It was only Wigan, but Manchester United were smoking hot

Could you feel it?

To those of you who watched Manchester United – injury-struck, frustrated, goal-less, second-place Manchester United – on TV deliver an Old-Trafford style spanking to the boys from JJB, could you feel it?

There was something special about Old Trafford yesterday, something special about the team itself (I felt it thousands of miles away on a weak satellite signal through a decade-old TV, imagine what it would have been like at OT). They lost Vidic but they stood firm. The lost Mr. Versatility but they stood firm. New boys at the back, slow and new in the middle, uncertain and without backup up front, with the home crowd’s expectactions weighing on their shoulders. It was the perfect setting for the perfect match; Wigan had the bit between their teeth and they had their best chance in the last 3 seasons of beating Manchester United at home.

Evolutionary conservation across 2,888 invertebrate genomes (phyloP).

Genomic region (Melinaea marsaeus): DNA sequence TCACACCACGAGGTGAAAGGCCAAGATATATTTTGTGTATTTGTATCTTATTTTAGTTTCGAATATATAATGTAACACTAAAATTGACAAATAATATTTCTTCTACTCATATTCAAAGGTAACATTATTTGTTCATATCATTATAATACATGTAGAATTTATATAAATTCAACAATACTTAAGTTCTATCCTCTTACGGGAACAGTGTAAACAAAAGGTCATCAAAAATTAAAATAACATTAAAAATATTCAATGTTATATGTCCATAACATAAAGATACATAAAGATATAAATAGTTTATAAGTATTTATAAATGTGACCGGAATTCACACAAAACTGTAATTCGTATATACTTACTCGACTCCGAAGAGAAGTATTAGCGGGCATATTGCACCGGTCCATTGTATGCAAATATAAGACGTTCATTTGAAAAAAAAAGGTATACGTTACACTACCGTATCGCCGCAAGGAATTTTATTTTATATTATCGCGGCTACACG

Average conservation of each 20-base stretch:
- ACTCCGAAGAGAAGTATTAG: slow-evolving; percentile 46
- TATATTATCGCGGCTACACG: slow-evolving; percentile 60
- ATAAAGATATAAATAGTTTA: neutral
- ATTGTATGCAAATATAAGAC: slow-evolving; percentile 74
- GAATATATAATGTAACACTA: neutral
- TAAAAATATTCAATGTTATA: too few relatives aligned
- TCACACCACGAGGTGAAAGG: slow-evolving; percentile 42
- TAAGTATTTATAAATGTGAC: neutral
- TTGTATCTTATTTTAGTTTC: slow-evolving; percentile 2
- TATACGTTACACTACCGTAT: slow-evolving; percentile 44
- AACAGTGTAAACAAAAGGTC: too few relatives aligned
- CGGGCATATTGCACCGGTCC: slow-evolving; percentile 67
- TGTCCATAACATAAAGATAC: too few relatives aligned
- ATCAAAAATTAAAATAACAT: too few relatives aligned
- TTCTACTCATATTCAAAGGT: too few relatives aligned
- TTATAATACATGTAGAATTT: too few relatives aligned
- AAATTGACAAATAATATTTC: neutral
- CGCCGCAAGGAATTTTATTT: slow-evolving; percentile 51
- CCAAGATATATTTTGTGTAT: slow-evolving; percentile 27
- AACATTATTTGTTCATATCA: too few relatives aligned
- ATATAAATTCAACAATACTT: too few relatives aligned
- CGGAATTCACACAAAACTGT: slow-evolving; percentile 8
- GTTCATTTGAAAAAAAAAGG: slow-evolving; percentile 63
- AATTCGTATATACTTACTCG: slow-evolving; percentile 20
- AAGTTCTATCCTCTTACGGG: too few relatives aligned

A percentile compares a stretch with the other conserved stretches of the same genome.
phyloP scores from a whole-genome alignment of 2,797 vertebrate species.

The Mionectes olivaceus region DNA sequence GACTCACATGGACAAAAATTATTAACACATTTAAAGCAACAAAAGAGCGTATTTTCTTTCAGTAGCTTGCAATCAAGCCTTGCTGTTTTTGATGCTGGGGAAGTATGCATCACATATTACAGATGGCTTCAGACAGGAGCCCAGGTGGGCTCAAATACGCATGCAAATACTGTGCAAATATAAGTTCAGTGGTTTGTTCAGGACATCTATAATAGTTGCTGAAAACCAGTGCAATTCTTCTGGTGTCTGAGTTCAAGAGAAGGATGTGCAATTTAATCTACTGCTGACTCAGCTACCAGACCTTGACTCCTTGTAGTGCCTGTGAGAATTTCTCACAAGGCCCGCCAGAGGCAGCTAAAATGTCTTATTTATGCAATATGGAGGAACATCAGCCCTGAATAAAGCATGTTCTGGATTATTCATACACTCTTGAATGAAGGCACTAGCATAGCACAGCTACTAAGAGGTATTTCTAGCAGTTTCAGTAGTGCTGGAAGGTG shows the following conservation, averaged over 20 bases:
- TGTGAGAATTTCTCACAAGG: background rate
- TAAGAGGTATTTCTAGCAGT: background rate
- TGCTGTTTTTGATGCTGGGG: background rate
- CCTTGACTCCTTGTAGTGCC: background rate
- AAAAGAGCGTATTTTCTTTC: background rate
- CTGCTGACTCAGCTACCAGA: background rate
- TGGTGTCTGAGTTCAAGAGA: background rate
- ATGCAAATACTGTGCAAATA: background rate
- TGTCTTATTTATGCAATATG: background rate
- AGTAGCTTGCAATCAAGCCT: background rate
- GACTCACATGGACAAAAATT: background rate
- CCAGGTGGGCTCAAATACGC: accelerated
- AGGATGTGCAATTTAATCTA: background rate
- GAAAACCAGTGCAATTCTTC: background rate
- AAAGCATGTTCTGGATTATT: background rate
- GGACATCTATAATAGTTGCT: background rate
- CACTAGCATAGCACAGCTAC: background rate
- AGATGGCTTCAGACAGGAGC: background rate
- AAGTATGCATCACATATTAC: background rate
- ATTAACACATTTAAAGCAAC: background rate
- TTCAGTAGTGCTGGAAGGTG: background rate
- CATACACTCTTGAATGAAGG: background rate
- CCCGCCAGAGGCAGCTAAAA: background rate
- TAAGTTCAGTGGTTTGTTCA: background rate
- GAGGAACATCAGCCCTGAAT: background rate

Except that this was not the perfect match. When the weekend is over, people will perhaps look at Arsenal’s potential thrashing of Keano’s men (what I wouldn’t give to see Keano don a Sunderland kit to drive his team on from midfield against the Arsenal), or the crunch game between Liverpool and Tottenham (a Torres-style decimation, methinks) as the game of the weekend. So be it.

Going into half-time at 0-0, not a single Manchester United fan in the stadium or anyone watching at home or in the pubs could feel disheartened. If you are inclined to disagree, I want to draw your attention to a single incident in the first half that brought the entire stadium to their feet to give the Argie bulldog a rapturous ovation for going all over the pitch to win back the ball (which he finally did). At that point, the Wigan players could have taken the ball in their bus back to the JJB and Tevez would still have tracked them down and won the ball back.

The crowd loved it. The fans loved it. The players, all around Tevez, knew they were still champions.